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Setback for GSK as melanoma vaccine misses targets

Cancer immunotherapy disappoints in phase III

GSK GlaxoSmithKline house

GlaxoSmithKline's (GSK) melanoma vaccine skidded of course this week after the drug missed its target in the first of three phase III trials.

The therapeutic vaccine for melanoma was unable to significantly extend disease-free survival (DFS) compared to placebo in the DERMA study, which involved 1,300 stage IIIB/C melanoma patients whose tumours express the MAGE-A3 antigen.

The company said it will continue the study until it reaches a second primary outcome measure, which will look at DFS in a subset of MAGE-A3-positive patients that the company believes may be particularly responsive to treatment with the vaccine. No safety issues were identified in the trial.

MAGE-A3 is a tumour-specific antigen expressed in a variety of cancers and is seen in around two-thirds of advanced melanoma cases. GSK noted that a phase III trial of its immunotherapy in 2,270 patients with non-small cell lung cancer (NSCLC) - called MAGRIT - should also deliver data in early 2014.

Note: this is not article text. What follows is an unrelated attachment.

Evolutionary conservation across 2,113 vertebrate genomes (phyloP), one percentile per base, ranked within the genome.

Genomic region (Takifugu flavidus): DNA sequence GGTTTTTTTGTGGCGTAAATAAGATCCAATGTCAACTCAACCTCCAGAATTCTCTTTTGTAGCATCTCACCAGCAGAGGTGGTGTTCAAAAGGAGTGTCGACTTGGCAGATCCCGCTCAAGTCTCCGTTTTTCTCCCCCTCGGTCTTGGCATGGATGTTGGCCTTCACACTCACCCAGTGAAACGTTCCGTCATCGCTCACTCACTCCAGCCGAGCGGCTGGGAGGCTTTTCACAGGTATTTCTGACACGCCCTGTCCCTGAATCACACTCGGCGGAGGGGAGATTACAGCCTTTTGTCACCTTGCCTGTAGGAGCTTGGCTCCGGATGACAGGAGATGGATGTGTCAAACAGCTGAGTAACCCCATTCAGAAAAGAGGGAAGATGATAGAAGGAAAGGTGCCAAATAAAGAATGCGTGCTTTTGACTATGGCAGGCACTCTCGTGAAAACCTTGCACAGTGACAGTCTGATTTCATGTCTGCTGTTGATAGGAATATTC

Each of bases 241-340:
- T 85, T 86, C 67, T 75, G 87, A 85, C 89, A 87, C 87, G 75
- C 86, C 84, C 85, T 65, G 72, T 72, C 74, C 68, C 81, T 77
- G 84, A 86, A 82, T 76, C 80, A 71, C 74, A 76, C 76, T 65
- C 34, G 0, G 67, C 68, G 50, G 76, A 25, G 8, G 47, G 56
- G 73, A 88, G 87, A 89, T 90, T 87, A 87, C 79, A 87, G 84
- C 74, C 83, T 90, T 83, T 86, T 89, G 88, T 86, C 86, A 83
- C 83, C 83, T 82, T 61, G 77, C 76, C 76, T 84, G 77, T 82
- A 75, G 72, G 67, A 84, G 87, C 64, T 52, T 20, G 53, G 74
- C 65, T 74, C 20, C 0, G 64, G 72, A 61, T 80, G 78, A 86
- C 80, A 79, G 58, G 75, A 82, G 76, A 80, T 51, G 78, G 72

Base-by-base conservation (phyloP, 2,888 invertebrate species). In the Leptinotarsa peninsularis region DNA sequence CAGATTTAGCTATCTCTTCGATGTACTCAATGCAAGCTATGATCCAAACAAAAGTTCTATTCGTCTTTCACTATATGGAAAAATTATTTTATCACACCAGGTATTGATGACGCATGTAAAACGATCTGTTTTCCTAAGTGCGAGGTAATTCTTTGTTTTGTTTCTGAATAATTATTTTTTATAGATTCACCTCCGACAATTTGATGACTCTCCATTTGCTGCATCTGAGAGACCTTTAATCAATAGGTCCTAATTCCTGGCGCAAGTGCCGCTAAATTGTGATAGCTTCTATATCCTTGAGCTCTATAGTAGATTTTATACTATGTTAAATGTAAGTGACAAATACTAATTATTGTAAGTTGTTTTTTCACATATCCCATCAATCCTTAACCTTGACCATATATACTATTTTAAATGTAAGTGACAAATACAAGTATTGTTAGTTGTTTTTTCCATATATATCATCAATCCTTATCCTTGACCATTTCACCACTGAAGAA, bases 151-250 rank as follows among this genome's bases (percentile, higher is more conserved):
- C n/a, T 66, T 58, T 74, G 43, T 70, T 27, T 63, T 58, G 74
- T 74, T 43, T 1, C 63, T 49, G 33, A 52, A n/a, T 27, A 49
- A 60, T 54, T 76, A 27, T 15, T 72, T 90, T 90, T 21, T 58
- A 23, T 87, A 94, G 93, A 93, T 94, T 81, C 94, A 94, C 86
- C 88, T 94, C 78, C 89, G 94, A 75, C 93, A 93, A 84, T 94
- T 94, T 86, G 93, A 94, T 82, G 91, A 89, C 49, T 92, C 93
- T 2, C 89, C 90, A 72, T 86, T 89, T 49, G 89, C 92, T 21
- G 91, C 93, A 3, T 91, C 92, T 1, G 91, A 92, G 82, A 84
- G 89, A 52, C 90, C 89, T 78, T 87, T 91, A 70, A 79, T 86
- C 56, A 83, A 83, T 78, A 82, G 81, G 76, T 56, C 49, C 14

"We remain committed to identifying a patient sub-population who may benefit from this investigational treatment," said Vincent Brichard, head of immunotherapeutics at GSK's vaccines unit.

Analysts at Panmure Gordon are not writing off the project just yet and retain sales forecasts of £100m in 2015, rising to £250m at peak, although they note the project is "very high risk because it is in an unproven area".

GSK "has had the confidence to invest in its pipeline at a time when the market was expecting a focus on margins," according to the analysts, who retain a positive view on the company, in which they took an opening stake at the end of last year.

"It is too early to get too excited about possible blockbusters in the company's pipeline, but it has lined up a number of shots at goal - perhaps as many as 14 of them," they add.

The news comes amid a run of setbacks for companies trying to develop cancer vaccines. The first such product to reach the market - Dendreon's prostate cancer therapy Provenge - reached the market but has seen its sales stall, while Merck KGaA's L-BLP25 candidate for NSCLC failed to meet targets in a phase III trial earlier this year.

Meanwhile, news of the disappointing DERMA data hit shares of Agenus, which is developing one of the immune-stimulating adjuvants used alongside the MAGE-A3 antigen in GSK's vaccine.

Shares in the US company fell by almost a third on the news, although GSK's stock was largely unmoved as most investors consider the programme a 'wild card' for the company.

Article by
Phil Taylor

6th September 2013

From: Research

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